The 2019 season of the Sherman Symphony Orchestra is just around the corner and Grayson County’s own symphony has a lot in store for both its tried and true fans and those who might give it a try for the first time.
The season started with a fundraiser on Sept. 28 at 903 Brewery, 1718 S. Elm Street in Sherman, but the SSO officially opens its 54th season with Rachmaninov’s Symphonic Dances.
Conductor Daniel Dominick said the SSO last played this about 20 years ago.
“Choosing pieces for our concerts is really a long process for me,” he said. “Sometimes there is a specific piece I am thinking about and then I will program the whole concert around it. Sometimes the process begins with the size orchestra or number of players we have and want to feature and I look for works that fit that need.
The February concert is featuring a certain size orchestra on two of the pieces I was planning, so for the final one or two pieces of that concert we will use that same orchestration. Sometimes we want to include works by composers our student players need to learn, like Beethoven or Mozart.”
The SSO will put on their Christmas hats and feature yuletide classics for the Christmas Pops concerts on Dec. 7-8.
Dominick said Christmas Pops is a long-standing SSO tradition that precedes him, and the seasonal concerts are often a gateway, of sorts, to people who might not normally go looking for trip to the symphony.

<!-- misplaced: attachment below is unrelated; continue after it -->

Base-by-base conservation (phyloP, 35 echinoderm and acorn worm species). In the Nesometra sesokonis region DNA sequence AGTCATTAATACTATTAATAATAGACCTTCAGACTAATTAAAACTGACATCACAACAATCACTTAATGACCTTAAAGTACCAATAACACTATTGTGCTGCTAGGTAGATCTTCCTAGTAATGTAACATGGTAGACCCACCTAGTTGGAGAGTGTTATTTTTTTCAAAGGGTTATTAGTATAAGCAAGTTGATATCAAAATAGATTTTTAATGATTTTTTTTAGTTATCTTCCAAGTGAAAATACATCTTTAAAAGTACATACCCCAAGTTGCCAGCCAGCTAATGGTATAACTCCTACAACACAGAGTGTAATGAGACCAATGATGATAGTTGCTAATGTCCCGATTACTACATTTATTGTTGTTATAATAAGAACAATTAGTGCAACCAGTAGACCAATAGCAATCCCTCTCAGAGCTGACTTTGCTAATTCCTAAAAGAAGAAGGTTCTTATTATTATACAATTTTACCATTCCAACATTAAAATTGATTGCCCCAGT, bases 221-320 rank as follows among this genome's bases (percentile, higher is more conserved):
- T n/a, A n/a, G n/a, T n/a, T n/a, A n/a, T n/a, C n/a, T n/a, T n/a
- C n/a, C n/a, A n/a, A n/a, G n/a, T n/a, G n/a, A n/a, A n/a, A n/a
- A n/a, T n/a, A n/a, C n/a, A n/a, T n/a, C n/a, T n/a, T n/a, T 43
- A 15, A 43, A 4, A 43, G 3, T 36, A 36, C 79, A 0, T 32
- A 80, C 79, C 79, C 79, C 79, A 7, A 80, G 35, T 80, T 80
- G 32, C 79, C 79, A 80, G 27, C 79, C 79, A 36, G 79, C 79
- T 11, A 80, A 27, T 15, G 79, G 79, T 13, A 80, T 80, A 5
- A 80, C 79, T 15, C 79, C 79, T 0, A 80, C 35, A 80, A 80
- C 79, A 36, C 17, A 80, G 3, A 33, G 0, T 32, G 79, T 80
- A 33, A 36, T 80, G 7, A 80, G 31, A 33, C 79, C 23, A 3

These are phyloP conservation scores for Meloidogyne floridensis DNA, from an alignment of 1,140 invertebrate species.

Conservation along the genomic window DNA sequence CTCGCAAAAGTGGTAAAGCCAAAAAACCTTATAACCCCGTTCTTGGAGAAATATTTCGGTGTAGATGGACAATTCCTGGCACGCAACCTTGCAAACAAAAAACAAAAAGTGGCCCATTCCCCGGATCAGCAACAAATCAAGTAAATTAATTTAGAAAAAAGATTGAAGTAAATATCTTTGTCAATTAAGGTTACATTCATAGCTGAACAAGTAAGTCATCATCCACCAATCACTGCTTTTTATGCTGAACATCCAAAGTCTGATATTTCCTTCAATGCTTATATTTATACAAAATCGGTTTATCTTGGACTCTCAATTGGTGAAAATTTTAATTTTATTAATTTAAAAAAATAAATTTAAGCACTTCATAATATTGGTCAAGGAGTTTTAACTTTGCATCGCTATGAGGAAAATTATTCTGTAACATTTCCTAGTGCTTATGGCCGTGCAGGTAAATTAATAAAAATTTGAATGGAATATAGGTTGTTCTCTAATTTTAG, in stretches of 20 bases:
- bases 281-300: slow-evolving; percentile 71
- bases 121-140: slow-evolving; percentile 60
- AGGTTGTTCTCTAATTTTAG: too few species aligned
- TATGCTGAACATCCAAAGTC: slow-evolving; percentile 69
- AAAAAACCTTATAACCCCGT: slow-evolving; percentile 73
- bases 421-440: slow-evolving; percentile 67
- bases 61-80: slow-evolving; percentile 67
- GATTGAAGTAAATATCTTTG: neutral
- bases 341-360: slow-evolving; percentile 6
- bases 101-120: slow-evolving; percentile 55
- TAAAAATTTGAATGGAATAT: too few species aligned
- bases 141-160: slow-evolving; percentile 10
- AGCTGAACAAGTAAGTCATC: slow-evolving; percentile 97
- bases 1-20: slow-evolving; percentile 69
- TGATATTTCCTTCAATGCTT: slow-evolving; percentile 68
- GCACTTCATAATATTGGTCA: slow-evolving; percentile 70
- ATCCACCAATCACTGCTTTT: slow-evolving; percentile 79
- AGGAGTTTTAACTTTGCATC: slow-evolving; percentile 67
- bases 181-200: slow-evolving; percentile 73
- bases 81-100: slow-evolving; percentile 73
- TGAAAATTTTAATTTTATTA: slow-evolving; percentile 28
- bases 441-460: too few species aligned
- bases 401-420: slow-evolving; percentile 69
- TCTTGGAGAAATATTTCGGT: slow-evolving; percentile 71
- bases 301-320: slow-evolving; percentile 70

“We also just want to offer something fun for the whole family,” he explained. “Every Pops concert is going to be a unique experience, something you can attend every year and know that it will be new every time. We include seasonal pieces, a sing along, sometimes movie music, sometimes video and images, and always some surprise. Our players love this concert, too. The atmosphere is very family-friendly in that folks can bring snacks and the seating is a tables to facilitate that. With coloring concerts, festive decorations, and lively music it is a real season-starting tradition for a lot of people.”
When the twinkle lights are all put away again, the SSO will be back in February with a piece that is expected to warm things up a bit. Samuel Barber’s Knoxville: Summer of 1915 will feature guest soprano Molly Fillmore. The words to the piece, Dominick said, are a poem written by James Agee and include Agee’s six-year-old self viewing his world and his loving family.
“It’s quite touching,” Dominick said. He said the other vocal pieces for that night include two songs by by Villa-Lobos, a the Brazilian composer. “They are lovely pieces, too.,” he said.
The SSO will finish its season in May with Respighi’s Fountains of Rome on May 2.
Dominick said many people probably think that SSO is an all-professional orchestra. “But we have many AC student members (mostly string players), we have volunteer players from the region (gifted players who just want to perform with a good orchestra) and even some faculty and graduate students from area universities who play with us,” he explained.
He said the balance of the types and backgrounds of the members is unique. “What makes all of this work is the love every member brings to the performance. These are such fine people, and I am honored to be a part of their music making,” he said.